First of all, a disclaimer. Isabelle Grey and I knew each other at university. We lost touch after that, and only made contact again last November, after 35 years, when Isabelle left a message on this very blog to say hello (which is, of course, one of the joys – and secret purposes – of having a blog). She’d read Little Monsters and told me that she’d also written a novel which, as she said in her comment, ‘deals with very similar ideas – how to escape past damage, how not to go on repeating destructive behaviour.’ Which piqued both my curiosity and my vanity.
It would be hard to fault the author’s own description of her novel. Out of Sight is relentless in its examination of damage and the havoc it wreaks. At the start of the novel, Patrick/Patrice Hinde, the central figure (I hesitate to use the word ‘hero’), is a happily-married practising homoeopath , with a wife, Belinda, a musician whose playing allows him to ‘relax his guard’, and one small child, a son called Daniel. Gradually, as we learn about Patrick’s background, a childhood of isolation and emotional deprivation divided between boarding school and his harsh and unyielding grandmother in France, it soon becomes clear to what extent this happiness is hard-won and, potentially, fragile. A visit from his English father, a retired multinational executive, and French mother, a woman devoured by irrational anxiety, throws the inadequacies of his own past into relief, with disastrous consequences.
The opening scene, in which Patrick talks to one of his patients, provides a rapid overview of one of the novel’s central themes:
‘It’s about past emotional trauma, do you remember? […] An inherited predisposition. It may be in your life, or your family, or even your distant ancestors, something that leaves a residue which has a negative impact on the vital force.’
In the case of the novel, the predisposition for trauma may be in Patrick’s past, and in that of more than one generation of his family, as we discover towards the end of the story, but what triggers it, and provides the impetus for the novel, is something Patrick himself does. It’s an act that’s both utterly comprehensible and inexplicable, and I’m not going to say what that act is here, because one of the many pleasures of the novel is its extremely skilful building of narrative, and emotional, tension. What the book is concerned with, principally, is the devastating effect a certain kind of forgetfulness, in one specific instance and in a larger, more lasting and wilful way, can have on an individual, whose propensity for guilt and self-blame is already highly developed. One of the tenets of homoeopathy is that, however much the original substance is diluted, something of it survives – that water has a memory of what it might have once contained – and there’s a determination to Patrick’s forgetfulness that transforms it into a sort of deeper homoeopathic memory of what’s been forgotten, a memory that won’t be cancelled. If nothing else – Patrick’s self-administered remedies certainly seem to have little medical validity – the novel confirms homoeopathy’s metaphorical value.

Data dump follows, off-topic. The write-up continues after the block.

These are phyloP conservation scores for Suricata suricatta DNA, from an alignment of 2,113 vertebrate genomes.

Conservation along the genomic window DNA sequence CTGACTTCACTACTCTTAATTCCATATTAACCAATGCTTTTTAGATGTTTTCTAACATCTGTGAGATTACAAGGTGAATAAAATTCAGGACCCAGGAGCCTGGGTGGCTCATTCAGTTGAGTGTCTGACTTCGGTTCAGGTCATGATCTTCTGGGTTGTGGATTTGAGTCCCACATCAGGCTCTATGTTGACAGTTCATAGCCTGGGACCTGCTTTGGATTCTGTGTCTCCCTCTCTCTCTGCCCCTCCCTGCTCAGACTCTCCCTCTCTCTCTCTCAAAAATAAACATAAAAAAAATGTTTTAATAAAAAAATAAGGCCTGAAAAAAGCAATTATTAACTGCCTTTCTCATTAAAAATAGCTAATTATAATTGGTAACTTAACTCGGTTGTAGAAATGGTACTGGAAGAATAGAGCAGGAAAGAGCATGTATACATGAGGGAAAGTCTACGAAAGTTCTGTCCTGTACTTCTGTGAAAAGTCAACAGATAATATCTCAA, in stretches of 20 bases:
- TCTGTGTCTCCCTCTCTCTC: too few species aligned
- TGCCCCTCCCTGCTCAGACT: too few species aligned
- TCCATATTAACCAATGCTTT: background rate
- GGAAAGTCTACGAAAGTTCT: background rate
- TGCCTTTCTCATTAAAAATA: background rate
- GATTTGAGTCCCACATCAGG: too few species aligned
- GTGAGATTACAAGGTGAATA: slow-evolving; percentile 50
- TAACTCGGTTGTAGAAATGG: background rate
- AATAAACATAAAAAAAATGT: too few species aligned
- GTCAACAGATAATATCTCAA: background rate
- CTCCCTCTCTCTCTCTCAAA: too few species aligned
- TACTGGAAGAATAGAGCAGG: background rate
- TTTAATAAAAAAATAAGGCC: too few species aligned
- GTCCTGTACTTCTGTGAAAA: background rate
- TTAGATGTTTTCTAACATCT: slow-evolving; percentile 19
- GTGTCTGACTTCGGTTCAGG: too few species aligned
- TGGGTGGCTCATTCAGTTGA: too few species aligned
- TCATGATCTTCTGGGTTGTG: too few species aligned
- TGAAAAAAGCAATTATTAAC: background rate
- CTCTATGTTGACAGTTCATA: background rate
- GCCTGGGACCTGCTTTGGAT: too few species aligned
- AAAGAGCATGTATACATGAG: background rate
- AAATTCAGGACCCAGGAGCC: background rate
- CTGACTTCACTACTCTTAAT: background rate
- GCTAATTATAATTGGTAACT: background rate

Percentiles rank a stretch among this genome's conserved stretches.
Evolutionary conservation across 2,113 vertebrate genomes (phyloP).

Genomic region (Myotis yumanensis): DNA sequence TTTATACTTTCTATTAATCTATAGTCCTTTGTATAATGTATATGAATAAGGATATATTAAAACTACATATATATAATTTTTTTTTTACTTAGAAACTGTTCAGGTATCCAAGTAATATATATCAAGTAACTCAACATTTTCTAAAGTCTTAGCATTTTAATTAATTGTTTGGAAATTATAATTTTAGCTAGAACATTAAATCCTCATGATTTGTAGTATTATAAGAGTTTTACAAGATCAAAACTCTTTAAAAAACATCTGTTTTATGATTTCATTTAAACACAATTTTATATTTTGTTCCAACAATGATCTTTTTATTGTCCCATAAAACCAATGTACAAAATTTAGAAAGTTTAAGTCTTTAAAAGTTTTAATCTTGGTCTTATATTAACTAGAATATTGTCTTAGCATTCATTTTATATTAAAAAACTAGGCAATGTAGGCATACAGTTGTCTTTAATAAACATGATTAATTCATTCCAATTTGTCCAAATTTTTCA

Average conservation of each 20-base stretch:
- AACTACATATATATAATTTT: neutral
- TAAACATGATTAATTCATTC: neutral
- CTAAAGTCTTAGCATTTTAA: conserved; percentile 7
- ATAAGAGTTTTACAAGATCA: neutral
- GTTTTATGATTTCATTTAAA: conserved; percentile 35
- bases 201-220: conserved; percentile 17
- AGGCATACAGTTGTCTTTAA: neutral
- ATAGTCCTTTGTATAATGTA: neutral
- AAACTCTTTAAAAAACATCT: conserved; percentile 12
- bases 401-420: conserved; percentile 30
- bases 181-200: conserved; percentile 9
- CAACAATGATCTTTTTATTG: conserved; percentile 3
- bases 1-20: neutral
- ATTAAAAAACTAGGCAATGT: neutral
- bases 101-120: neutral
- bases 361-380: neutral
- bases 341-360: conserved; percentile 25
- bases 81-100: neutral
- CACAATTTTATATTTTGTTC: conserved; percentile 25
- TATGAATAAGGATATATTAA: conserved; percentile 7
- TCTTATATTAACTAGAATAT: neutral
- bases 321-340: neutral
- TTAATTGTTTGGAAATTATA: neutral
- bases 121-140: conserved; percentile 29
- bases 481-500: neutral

I should admit here that my own views on homoeopathy are in line with those of Patrick’s father, sceptical to the point of hostility. This may be part of the reason I feel it’s hard to find much to like in Patrick. He’s sanctimonious, priggish, hypocritical (He still felt guilty that he drove here every day from Brighton – he who counselled his patients to live natural, organic and carbon-neutral lives), and although it’s clear that he’s attractive to women, it’s hard not to see this as as more than a sign that some women like men who are slim, prepare a mean risotto and are sufficiently troubled to represent a challenge; brutally, he’s the kind of man who seems to need looking after.
In the second part of the novel, which forms its core, Leonie, refugee from a failed affair in London and working in the tourist business in provincial France, meets and falls in love with Patrice, as he’s now known, for the reasons I mention above. It’s an odd courtship and Leonie’s willingness to put up with some fairly unpredictable behaviour is convincingly – and often sensuously -described. But Patrice’s refusal to forgive himself, his essentially self-centred stubbornness, looks set to stymie Leonie’s hopes. The final section of the novel, set once again in the UK, brings the story to an unexpected but satisfying close and, once again, I’ll leave you to find out what that is by reading the novel yourself. I found it gripping and frustrating at the same time, a sure sign that the book is doing something unexpected, and doing it well. If I have a criticism, it’s that the writing sometimes feels a little over-determined, as though the author doesn’t quite trust her readers to read between the lines. I wondered as I read whether Isabelle’s considerable experience as a successful writer of television drama, in which dialogue obviously takes precedence, might not have left her with an unfulfilled urge to fill in some of the gaps between the talk, to tell as well as show. For a novel in which silence plays such a fundamental and disingenuous role, it’s a temptation that must have been hard to resist.